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My latest article written for CBS.

“Visit the nearest bookstore and you will find uncountable volumes on team building, hiring, and personnel management. Browse the Internet and you will discover scores of articles, blog entries, and other content devoted to the topic. There is a good reason for this amount of attention to the topic. A leader cannot act alone and is only as good as his team. When we talk about Steve Jobs, Bill Gates or Jack Welch, we mustn’t forget that there are people behind them, a team that supports and enables them.

So, given the abundance of writing on the subject out there, why this article?

The answer is simple: on an average, organizations suck at it — all the books and articles and other knowledge notwithstanding. As a consultant, I see a lot of environments, and the sheer number of teams that have a potential to be absolute stars, but are mediocre at present, is astounding. I would like to inspire the reader and provide some ideas for changing things for the better. I cannot be in every organization all the time to fix the problem, so this is simple way of leveraging the reading audience for maximum result.”

Read the rest of the article: http://blogs.techrepublic.com.com/tech-manager/?p=1620

In my post about Sun Microsystems from yesterday, I alluded to a decade-long trend of commodization of hardware, pointing out that Sun failed to reposition itself away from the narrow hardware focus.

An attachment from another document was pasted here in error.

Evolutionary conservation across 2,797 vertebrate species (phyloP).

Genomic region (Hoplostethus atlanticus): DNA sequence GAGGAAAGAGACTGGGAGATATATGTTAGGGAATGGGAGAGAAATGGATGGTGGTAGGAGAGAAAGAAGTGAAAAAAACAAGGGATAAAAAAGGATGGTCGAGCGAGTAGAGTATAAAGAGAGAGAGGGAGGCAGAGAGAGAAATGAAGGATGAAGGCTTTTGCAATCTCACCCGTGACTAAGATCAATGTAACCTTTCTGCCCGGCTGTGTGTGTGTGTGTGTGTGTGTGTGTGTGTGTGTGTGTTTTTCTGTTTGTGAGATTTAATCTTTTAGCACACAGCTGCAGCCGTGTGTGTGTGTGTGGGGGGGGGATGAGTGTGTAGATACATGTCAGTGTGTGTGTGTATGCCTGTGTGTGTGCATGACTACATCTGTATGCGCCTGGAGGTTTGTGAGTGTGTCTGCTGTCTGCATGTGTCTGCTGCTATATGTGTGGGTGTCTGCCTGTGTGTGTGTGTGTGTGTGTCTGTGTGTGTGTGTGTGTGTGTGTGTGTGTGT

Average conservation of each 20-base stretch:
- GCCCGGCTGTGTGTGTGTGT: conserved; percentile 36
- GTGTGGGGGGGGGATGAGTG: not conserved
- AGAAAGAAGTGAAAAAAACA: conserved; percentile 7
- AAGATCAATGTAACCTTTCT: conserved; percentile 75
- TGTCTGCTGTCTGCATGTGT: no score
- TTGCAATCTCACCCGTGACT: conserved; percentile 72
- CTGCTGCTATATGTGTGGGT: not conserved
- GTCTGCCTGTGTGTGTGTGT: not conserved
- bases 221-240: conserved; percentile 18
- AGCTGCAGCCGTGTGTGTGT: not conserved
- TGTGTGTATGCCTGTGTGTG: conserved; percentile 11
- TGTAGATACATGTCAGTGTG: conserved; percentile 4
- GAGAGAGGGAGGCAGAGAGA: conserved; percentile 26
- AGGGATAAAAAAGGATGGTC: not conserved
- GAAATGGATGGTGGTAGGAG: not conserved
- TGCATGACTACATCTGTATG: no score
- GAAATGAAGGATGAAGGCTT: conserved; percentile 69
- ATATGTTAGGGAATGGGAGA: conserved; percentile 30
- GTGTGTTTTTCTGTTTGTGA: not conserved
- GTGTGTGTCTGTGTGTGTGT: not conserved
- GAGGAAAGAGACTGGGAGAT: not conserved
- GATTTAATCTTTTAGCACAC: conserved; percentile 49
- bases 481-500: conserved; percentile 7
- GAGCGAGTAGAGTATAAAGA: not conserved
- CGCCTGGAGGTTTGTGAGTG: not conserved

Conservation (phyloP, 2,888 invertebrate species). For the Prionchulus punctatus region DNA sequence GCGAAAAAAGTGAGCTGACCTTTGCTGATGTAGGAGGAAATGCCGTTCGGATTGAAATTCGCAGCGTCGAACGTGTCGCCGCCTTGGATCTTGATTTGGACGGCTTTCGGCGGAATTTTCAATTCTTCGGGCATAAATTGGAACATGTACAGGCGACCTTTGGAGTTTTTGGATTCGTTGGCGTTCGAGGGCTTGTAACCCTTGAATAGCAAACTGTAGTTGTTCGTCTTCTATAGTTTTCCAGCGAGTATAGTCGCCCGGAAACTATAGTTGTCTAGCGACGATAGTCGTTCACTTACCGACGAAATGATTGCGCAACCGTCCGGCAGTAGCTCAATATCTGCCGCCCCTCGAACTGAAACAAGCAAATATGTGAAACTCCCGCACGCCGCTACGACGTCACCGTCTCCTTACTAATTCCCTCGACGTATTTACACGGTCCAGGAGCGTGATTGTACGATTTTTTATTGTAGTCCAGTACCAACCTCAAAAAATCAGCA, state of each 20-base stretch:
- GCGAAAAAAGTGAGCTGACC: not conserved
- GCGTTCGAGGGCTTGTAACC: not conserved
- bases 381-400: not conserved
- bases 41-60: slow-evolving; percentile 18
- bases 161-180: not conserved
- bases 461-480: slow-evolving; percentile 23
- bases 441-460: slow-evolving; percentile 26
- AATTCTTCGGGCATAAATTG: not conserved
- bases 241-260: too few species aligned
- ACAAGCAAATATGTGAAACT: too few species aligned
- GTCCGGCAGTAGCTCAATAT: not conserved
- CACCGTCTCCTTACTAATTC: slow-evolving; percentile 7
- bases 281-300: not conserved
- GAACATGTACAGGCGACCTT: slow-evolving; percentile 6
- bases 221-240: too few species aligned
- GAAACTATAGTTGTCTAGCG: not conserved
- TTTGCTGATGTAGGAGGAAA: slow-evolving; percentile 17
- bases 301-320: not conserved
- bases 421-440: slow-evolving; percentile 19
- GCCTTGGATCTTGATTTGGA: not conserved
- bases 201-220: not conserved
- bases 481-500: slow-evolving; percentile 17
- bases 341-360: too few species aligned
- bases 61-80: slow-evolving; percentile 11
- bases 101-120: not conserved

Today, we are learning that Apple is beefing up its hardware capabilities, looking to start designing its own chips.  Today, they are supplied by a third party.

Why would they? Don’t they know that hardware is a commodity?

This is a classic decision point of buy/make or outsource/insource. Here is why the chosen direction makes sense for Apple:

  • microprocessors are not the Apple’s final product, so commodization does not matter at all;
  • the potentially higher price of a chip will be eclipsed many times over by the revenue generated by new device functionality made possible by precise customization;
  • there is a potential for shortening the time to market metric,  due to improved communication between the hardware group and other functions (software, sourcing, design, etc);
  • reduced “seepage” of ideas and innovation to rivals;
  • continuos improvement of chipsets becomes possible because, unlike with vendors, there is no meter running. Tinkering is inherently important to technological innovation;
  • and finally, strategically, hardware is important to Apple because all of its products are unique in their own way.

So, based on my experience in consulting on strategic decisions, I think it makes sense for Apple.




website www.bizvortex.com email ibogorad@bizvortex.com phone (905) 278 4753

 

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